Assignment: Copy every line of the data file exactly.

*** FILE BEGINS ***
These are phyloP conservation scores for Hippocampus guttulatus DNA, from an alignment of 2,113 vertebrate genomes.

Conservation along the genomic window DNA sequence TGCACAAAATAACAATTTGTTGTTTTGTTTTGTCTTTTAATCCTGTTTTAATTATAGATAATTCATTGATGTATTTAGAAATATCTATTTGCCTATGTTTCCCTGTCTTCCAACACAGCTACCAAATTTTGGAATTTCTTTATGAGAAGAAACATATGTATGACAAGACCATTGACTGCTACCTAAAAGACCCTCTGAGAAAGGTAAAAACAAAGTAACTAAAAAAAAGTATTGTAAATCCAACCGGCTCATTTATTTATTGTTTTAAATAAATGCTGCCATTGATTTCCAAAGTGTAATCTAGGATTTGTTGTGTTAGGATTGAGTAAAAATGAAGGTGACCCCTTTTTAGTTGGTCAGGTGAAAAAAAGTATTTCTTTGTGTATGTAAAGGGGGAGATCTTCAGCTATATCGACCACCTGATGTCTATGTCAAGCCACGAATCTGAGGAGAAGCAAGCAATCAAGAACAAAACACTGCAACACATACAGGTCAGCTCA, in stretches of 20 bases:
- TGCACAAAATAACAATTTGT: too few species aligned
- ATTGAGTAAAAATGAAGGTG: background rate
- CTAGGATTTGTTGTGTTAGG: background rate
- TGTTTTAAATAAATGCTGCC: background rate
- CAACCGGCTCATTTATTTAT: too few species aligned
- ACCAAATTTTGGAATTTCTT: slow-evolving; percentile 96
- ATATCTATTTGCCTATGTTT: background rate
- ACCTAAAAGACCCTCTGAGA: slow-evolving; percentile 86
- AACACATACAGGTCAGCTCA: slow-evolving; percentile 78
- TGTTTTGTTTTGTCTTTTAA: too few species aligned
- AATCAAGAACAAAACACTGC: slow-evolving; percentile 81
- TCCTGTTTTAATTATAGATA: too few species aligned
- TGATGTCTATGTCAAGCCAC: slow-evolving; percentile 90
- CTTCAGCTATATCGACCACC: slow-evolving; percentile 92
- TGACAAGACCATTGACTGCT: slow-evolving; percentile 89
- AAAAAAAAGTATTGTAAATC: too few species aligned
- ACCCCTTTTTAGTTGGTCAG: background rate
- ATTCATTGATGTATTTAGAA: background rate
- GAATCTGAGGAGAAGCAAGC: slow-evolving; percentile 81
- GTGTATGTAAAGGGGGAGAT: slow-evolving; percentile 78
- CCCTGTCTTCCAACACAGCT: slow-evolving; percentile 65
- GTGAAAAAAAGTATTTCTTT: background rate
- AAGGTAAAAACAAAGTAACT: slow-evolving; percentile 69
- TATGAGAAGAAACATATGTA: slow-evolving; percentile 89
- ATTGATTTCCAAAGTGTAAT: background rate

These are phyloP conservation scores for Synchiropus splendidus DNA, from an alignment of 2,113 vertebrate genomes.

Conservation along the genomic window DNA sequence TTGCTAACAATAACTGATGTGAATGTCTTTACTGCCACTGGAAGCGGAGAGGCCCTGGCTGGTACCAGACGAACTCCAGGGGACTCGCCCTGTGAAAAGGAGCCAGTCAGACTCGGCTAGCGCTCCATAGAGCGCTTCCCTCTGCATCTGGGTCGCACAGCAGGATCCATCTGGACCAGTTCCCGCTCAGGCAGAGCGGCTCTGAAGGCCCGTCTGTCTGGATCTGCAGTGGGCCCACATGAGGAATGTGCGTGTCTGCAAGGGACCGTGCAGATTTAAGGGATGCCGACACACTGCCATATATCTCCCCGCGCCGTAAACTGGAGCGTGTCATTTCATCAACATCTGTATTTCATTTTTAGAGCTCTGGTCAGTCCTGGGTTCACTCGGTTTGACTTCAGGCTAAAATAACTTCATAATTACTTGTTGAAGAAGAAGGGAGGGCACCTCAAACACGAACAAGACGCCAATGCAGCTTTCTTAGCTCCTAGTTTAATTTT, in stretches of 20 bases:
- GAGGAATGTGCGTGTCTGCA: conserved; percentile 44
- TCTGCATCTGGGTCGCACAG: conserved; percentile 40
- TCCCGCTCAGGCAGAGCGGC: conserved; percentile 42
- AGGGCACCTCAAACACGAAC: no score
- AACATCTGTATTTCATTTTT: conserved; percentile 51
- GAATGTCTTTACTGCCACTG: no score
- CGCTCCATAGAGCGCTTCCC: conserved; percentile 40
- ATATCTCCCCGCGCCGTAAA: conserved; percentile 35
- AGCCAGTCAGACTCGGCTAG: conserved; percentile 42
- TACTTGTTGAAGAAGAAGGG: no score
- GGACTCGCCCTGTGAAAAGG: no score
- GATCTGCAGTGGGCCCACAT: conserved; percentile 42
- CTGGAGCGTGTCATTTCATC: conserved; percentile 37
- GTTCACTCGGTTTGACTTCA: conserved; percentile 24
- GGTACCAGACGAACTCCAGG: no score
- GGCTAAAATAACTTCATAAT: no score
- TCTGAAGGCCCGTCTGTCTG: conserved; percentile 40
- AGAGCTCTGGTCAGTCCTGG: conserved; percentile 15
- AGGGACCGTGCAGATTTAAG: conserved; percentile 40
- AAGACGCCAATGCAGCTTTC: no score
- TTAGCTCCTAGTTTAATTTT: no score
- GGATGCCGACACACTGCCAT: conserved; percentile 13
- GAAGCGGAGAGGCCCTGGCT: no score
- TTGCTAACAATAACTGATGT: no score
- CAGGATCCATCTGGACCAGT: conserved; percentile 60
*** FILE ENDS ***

These are phyloP conservation scores for Hippocampus guttulatus DNA, from an alignment of 2,113 vertebrate genomes.

Conservation along the genomic window DNA sequence TGCACAAAATAACAATTTGTTGTTTTGTTTTGTCTTTTAATCCTGTTTTAATTATAGATAATTCATTGATGTATTTAGAAATATCTATTTGCCTATGTTTCCCTGTCTTCCAACACAGCTACCAAATTTTGGAATTTCTTTATGAGAAGAAACATATGTATGACAAGACCATTGACTGCTACCTAAAAGACCCTCTGAGAAAGGTAAAAACAAAGTAACTAAAAAAAAGTATTGTAAATCCAACCGGCTCATTTATTTATTGTTTTAAATAAATGCTGCCATTGATTTCCAAAGTGTAATCTAGGATTTGTTGTGTTAGGATTGAGTAAAAATGAAGGTGACCCCTTTTTAGTTGGTCAGGTGAAAAAAAGTATTTCTTTGTGTATGTAAAGGGGGAGATCTTCAGCTATATCGACCACCTGATGTCTATGTCAAGCCACGAATCTGAGGAGAAGCAAGCAATCAAGAACAAAACACTGCAACACATACAGGTCAGCTCA, in stretches of 20 bases:
- TGCACAAAATAACAATTTGT: too few species aligned
- ATTGAGTAAAAATGAAGGTG: background rate
- CTAGGATTTGTTGTGTTAGG: background rate
- TGTTTTAAATAAATGCTGCC: background rate
- CAACCGGCTCATTTATTTAT: too few species aligned
- ACCAAATTTTGGAATTTCTT: slow-evolving; percentile 96
- ATATCTATTTGCCTATGTTT: background rate
- ACCTAAAAGACCCTCTGAGA: slow-evolving; percentile 86
- AACACATACAGGTCAGCTCA: slow-evolving; percentile 78
- TGTTTTGTTTTGTCTTTTAA: too few species aligned
- AATCAAGAACAAAACACTGC: slow-evolving; percentile 81
- TCCTGTTTTAATTATAGATA: too few species aligned
- TGATGTCTATGTCAAGCCAC: slow-evolving; percentile 90
- CTTCAGCTATATCGACCACC: slow-evolving; percentile 92
- TGACAAGACCATTGACTGCT: slow-evolving; percentile 89
- AAAAAAAAGTATTGTAAATC: too few species aligned
- ACCCCTTTTTAGTTGGTCAG: background rate
- ATTCATTGATGTATTTAGAA: background rate
- GAATCTGAGGAGAAGCAAGC: slow-evolving; percentile 81
- GTGTATGTAAAGGGGGAGAT: slow-evolving; percentile 78
- CCCTGTCTTCCAACACAGCT: slow-evolving; percentile 65
- GTGAAAAAAAGTATTTCTTT: background rate
- AAGGTAAAAACAAAGTAACT: slow-evolving; percentile 69
- TATGAGAAGAAACATATGTA: slow-evolving; percentile 89
- ATTGATTTCCAAAGTGTAAT: background rate

These are phyloP conservation scores for Synchiropus splendidus DNA, from an alignment of 2,113 vertebrate genomes.

Conservation along the genomic window DNA sequence TTGCTAACAATAACTGATGTGAATGTCTTTACTGCCACTGGAAGCGGAGAGGCCCTGGCTGGTACCAGACGAACTCCAGGGGACTCGCCCTGTGAAAAGGAGCCAGTCAGACTCGGCTAGCGCTCCATAGAGCGCTTCCCTCTGCATCTGGGTCGCACAGCAGGATCCATCTGGACCAGTTCCCGCTCAGGCAGAGCGGCTCTGAAGGCCCGTCTGTCTGGATCTGCAGTGGGCCCACATGAGGAATGTGCGTGTCTGCAAGGGACCGTGCAGATTTAAGGGATGCCGACACACTGCCATATATCTCCCCGCGCCGTAAACTGGAGCGTGTCATTTCATCAACATCTGTATTTCATTTTTAGAGCTCTGGTCAGTCCTGGGTTCACTCGGTTTGACTTCAGGCTAAAATAACTTCATAATTACTTGTTGAAGAAGAAGGGAGGGCACCTCAAACACGAACAAGACGCCAATGCAGCTTTCTTAGCTCCTAGTTTAATTTT, in stretches of 20 bases:
- GAGGAATGTGCGTGTCTGCA: conserved; percentile 44
- TCTGCATCTGGGTCGCACAG: conserved; percentile 40
- TCCCGCTCAGGCAGAGCGGC: conserved; percentile 42
- AGGGCACCTCAAACACGAAC: no score
- AACATCTGTATTTCATTTTT: conserved; percentile 51
- GAATGTCTTTACTGCCACTG: no score
- CGCTCCATAGAGCGCTTCCC: conserved; percentile 40
- ATATCTCCCCGCGCCGTAAA: conserved; percentile 35
- AGCCAGTCAGACTCGGCTAG: conserved; percentile 42
- TACTTGTTGAAGAAGAAGGG: no score
- GGACTCGCCCTGTGAAAAGG: no score
- GATCTGCAGTGGGCCCACAT: conserved; percentile 42
- CTGGAGCGTGTCATTTCATC: conserved; percentile 37
- GTTCACTCGGTTTGACTTCA: conserved; percentile 24
- GGTACCAGACGAACTCCAGG: no score
- GGCTAAAATAACTTCATAAT: no score
- TCTGAAGGCCCGTCTGTCTG: conserved; percentile 40
- AGAGCTCTGGTCAGTCCTGG: conserved; percentile 15
- AGGGACCGTGCAGATTTAAG: conserved; percentile 40
- AAGACGCCAATGCAGCTTTC: no score
- TTAGCTCCTAGTTTAATTTT: no score
- GGATGCCGACACACTGCCAT: conserved; percentile 13
- GAAGCGGAGAGGCCCTGGCT: no score
- TTGCTAACAATAACTGATGT: no score
- CAGGATCCATCTGGACCAGT: conserved; percentile 60